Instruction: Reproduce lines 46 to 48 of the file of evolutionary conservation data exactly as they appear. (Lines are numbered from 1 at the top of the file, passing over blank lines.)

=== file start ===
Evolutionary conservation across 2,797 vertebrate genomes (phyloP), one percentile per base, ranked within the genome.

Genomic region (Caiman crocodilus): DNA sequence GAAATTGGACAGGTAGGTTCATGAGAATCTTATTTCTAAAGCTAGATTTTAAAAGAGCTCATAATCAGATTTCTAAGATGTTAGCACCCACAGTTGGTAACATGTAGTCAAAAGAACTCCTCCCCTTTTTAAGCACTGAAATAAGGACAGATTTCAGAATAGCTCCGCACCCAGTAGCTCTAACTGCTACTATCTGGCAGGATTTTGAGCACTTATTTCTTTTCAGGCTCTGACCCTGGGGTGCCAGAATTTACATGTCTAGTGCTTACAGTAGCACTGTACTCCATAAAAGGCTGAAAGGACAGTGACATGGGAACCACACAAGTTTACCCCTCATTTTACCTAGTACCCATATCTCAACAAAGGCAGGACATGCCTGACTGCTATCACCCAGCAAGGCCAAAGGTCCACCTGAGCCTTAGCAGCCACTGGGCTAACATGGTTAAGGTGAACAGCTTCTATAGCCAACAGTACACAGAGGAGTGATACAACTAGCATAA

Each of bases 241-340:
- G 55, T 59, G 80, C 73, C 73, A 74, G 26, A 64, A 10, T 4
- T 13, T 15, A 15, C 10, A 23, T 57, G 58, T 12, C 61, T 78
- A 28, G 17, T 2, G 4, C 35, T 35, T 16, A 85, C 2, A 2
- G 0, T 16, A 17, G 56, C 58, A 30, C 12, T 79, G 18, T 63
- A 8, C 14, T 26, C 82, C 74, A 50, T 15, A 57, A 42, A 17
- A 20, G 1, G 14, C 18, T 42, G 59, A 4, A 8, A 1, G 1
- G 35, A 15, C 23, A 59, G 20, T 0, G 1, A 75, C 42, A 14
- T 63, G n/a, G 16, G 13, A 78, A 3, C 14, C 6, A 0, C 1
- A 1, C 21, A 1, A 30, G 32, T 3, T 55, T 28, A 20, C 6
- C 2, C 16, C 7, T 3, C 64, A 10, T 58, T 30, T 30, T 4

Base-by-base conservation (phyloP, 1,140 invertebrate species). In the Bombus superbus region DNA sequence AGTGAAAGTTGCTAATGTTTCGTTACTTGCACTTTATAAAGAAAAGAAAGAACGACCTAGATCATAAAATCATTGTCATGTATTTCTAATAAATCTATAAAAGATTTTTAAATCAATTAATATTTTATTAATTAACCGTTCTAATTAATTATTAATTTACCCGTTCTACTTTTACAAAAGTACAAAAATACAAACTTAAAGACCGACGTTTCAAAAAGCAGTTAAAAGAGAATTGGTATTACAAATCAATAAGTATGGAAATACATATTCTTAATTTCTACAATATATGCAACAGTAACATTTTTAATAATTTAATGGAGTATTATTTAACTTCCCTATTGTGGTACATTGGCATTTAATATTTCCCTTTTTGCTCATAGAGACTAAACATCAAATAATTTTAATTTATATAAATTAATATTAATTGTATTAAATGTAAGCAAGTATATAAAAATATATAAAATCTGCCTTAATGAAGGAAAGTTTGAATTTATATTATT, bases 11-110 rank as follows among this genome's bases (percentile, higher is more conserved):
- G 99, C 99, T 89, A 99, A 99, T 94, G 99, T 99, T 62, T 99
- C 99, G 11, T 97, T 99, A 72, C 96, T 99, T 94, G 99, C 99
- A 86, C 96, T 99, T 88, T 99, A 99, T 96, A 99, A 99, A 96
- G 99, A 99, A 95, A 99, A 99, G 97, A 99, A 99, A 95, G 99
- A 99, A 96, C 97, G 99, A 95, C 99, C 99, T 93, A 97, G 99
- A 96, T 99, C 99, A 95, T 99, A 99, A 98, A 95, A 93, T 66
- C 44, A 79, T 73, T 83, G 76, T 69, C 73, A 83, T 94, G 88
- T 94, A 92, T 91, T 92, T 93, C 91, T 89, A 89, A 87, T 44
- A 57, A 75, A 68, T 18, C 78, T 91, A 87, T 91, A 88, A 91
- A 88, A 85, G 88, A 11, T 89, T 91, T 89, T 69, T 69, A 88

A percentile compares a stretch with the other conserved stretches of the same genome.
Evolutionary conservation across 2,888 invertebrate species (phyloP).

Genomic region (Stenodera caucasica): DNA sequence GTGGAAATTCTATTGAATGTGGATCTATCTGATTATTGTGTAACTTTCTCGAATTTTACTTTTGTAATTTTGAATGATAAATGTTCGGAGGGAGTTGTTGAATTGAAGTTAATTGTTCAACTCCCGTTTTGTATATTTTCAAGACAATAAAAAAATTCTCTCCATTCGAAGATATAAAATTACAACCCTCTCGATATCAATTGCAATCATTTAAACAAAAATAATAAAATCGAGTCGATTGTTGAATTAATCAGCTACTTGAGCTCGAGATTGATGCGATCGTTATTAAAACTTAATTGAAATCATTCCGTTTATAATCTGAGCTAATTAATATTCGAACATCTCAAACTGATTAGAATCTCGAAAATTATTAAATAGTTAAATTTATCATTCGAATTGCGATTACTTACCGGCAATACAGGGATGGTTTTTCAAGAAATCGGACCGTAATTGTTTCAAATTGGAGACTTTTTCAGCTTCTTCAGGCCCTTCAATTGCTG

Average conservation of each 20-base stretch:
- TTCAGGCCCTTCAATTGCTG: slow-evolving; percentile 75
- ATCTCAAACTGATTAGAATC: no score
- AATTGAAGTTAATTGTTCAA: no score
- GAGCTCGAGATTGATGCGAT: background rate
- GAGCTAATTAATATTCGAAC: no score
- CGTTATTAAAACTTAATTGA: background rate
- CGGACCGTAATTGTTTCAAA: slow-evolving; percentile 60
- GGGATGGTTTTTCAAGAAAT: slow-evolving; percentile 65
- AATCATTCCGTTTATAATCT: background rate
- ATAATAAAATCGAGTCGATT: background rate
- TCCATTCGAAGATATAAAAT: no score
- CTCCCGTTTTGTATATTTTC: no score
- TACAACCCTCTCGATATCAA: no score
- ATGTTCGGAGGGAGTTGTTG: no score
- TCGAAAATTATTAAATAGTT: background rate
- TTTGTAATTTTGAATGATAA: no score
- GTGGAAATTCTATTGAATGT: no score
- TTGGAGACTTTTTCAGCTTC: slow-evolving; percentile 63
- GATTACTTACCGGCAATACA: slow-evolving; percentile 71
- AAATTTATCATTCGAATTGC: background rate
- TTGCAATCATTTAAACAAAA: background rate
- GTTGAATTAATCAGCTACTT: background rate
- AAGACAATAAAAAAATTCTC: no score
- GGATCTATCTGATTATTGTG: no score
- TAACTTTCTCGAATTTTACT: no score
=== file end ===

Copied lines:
- TTGGAGACTTTTTCAGCTTC: slow-evolving; percentile 63
- GATTACTTACCGGCAATACA: slow-evolving; percentile 71
- AAATTTATCATTCGAATTGC: background rate